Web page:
Neglected Breast Cancer Is an Issue, But It Doesn’t Have to Be

Neglected Breast Cancer Is an Issue, But It Doesn’t Have to Be

Have you ever felt a lump in your breast and ignored it? Noticed a change in your breast and waited months to talk to your doctor? If so, you could be at risk of neglected breast cancer.

Neglected breast cancer is the term for people who have ignored symptoms for weeks, months or even years. It’s a common clinical occurrence in underserved communities, whether in Third World nations or in areas of the United States where women have limited access to screenings, treatment and education.

But it happens in Orange County too. Many educated women who know about breast cancer and its symptoms—and have access to medical experts—allow their fear to take over, and they don’t seek care in a timely manner.

Neglected breast cancer is not new. A 2015 study found that nearly one in five women who discovered a suspicious sign, such as a lump in their breast, did not contact their doctor for at least a month. The same study found that one out of three women experiencing symptoms waited more than three months before seeking medical help; and further, one in 20 women waited six months or longer to get checked by a medical expert.

It doesn’t have to be this way.

Early Detection Saves Lives

Did you know that Orange County has a higher rate of breast cancer among women than both the state and national average1? Waiting to get a mammography screening or to see your healthcare provider also increases your risk of metastatic breast cancer (MBC). MBC is breast cancer that has spread to other parts or systems of the body. Also referred to as stage IV breast cancer, it affects approximately 1,000 women in Orange County and an estimated 154,000 across the U.S.2

By knowing your risk, finding out when and how often you should have mammogram screenings and practicing self-exams or having clinical breast exams by a healthcare provider, breast cancer can be detected early. And early detection can make all the difference.

Early Detection Quick Facts

  • Early detection gives doctors more treatment options
  • The 5-year survival rate for localized breast cancer (cancer that has not spread) is 99 percent
  • Breast cancer often presents no symptoms, which is why maintaining a doctor-recommended mammography screening schedule is essential

October is Breast Cancer Awareness Month

Now is the time to talk to your doctor about breast cancer, learn your risk factors, understand screening recommendations and be proactive in early detection.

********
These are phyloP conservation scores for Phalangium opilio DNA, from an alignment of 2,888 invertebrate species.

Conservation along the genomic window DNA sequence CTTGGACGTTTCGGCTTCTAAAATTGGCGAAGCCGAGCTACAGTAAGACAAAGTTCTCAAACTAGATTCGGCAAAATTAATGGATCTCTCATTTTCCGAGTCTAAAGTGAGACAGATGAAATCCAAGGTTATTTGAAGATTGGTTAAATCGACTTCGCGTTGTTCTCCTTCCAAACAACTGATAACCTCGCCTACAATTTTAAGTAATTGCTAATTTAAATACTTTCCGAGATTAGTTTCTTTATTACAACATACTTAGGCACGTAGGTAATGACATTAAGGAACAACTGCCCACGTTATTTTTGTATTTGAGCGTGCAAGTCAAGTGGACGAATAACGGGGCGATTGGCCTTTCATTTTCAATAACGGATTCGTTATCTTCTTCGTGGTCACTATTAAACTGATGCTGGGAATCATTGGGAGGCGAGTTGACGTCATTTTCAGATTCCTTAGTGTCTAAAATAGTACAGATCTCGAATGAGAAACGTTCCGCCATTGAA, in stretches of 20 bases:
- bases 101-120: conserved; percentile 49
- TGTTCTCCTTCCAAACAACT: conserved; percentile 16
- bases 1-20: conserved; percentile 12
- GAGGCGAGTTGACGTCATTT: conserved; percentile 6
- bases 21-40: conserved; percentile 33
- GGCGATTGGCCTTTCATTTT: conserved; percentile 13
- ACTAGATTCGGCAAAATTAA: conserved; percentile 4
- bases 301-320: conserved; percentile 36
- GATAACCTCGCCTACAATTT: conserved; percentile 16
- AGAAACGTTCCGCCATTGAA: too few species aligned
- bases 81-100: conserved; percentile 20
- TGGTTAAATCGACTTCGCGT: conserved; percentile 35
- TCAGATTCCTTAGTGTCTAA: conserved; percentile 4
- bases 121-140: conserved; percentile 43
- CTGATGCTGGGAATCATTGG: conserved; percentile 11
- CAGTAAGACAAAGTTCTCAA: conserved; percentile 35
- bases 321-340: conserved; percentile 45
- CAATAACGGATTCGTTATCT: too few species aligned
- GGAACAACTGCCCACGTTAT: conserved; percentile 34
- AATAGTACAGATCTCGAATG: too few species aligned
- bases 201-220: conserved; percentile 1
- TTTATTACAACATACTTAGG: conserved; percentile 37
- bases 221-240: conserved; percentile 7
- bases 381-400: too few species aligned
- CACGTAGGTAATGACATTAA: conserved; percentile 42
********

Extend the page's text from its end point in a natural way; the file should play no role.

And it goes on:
The bottom line is: If you notice changes in your breasts, see your physician. The most common physical change you may notice is a breast lump, but see your doctor if you have persistent swelling, skin redness or rash, swelling of your underarm or changes in your nipples. Ask your doctor if you’re due for a screening and discuss healthy habits you can explore, like controlling your weight, avoiding smoking and being physically active.

At City of Hope, our work exploring immunotherapy to treat chemotherapy-resistant cancers, particularly breast cancer, is bringing breakthrough treatments from the lab to the bedside. And with advanced technologies in breast cancer diagnostics, intraoperative radiation therapy and reconstructive aesthetic surgery, we walk with you every step of the way in your journey into survivorship.

Facing an uncertain diagnosis is scary, but you don’t have to face it alone. Our team of experts truly understands your needs and fears and we are here for you. Don’t put your health on hold.


1601 Avocado Avenue

Newport Beach CA 92660

Now open and providing world-class cancer care in Newport Beach, City of Hope’s specialty team includes an internationally recognized researcher in multiple myeloma treatment, a pioneer in kidney and bladder cancer, a leading colorectal cancer expert and researcher, a surgeon specializing in breast surgery and aesthetic reconstruction and a national thought leader in patient education and prevention. City of Hope’s cancer campus in Irvine will bring highly specialized care, clinical trials, precision medicine and early detection closer to home. Housed on 11 acres, it will include Orange County’s only specialty cancer hospital, which will open in 2022.


1 The National Cancer Institute

2 Susan G. Komen Orange County MBC Impact Series